More than Maybe

 

book coverBy Erin Hahn

** Publication Date 21 July 2020 **

4 stars

Luke Greenly and his twin Cullen host a popular local podcast called Grass is Greenly. The twins couldn’t be more unalike – Luke blonde and quiet, Cullen dark and flamboyantly gay. Their dad is a former punk rock superstar still madly in love with his wife who teaches at the University of Michigan.

Vada is a music prodigy. Her “sperm donor” gave her the genes for musicality and honed her skills. But since he divorced her school principal mom, he hasn’t given her another thing. Vada harbors a lot of anger toward her father, and angst about her future. Already accepted into UCLA’s music journalism program, her dad refuses to even discuss helping her out with tuition. Her escape from reality resides in her job at the Loud Lizard, a local dive bar/club, and her modern dance class.

When the modern dance class invites the music composition class to observe for the annual dance recital, Luke decides he wants to compose a piece for Vada to dance to in the recital. Suddenly Vada, who has been pining for Luke since freshman year, and Luke who has been crushing on Vada just as long, are thrown together. Their shared love of music eases them into a comfortable friendship, but will it ever be more?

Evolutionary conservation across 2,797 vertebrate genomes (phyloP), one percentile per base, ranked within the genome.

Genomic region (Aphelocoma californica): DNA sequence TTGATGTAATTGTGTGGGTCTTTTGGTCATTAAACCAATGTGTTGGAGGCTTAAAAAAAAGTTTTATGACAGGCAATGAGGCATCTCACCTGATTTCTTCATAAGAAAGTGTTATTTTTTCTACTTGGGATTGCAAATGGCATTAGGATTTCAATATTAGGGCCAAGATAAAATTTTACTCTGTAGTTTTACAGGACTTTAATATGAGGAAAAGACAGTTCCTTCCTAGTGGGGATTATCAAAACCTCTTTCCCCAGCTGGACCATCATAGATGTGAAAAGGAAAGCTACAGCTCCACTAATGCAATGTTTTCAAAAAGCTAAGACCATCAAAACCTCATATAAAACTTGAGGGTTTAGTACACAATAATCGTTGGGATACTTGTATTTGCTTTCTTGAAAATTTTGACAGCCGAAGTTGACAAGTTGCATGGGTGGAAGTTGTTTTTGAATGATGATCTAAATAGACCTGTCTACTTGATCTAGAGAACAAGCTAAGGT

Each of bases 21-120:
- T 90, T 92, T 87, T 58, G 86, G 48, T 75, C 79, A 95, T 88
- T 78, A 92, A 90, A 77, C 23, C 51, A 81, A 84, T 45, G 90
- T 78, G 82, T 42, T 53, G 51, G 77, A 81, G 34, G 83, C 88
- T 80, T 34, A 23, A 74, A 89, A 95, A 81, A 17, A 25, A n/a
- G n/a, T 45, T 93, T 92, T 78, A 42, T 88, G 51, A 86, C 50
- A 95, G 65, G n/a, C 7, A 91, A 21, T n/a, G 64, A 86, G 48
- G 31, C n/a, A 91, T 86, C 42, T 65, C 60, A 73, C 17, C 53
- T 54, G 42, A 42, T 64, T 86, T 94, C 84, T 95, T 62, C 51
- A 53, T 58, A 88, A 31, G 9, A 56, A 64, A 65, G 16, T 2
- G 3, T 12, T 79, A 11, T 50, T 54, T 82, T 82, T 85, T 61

With a fabulous setting of the Loud Lizard as a background, the adventures of Luke and Vada finding each other amidst their hectic senior years of high school are draped in current and classic music. The author clearly knows her way around a song, as the whole novel is sprinkled with references to great music – popular and obscure. It plays as a soundtrack to Luke and Vada’s lives. 

The unrealistic expectations of Luke’s dad, wanting him to be a music star, are very much like any parent – sometimes pushing the child to be something they don’t want to be. Vada’s tragic relationship with her dad is all too real as well. Her dad moved on to a new family and left his original child behind. Her fears about being able to afford school and achieving her dreams are very much what most teens today experience. 

Loved this YA novel. With some graphic language, and themes of Christianity, homosexuality, and teen romance, it might not be for everyone. However, it touches on reality for teens today. I think this novel will be gracing many a teen’s bookshelf for years to come.

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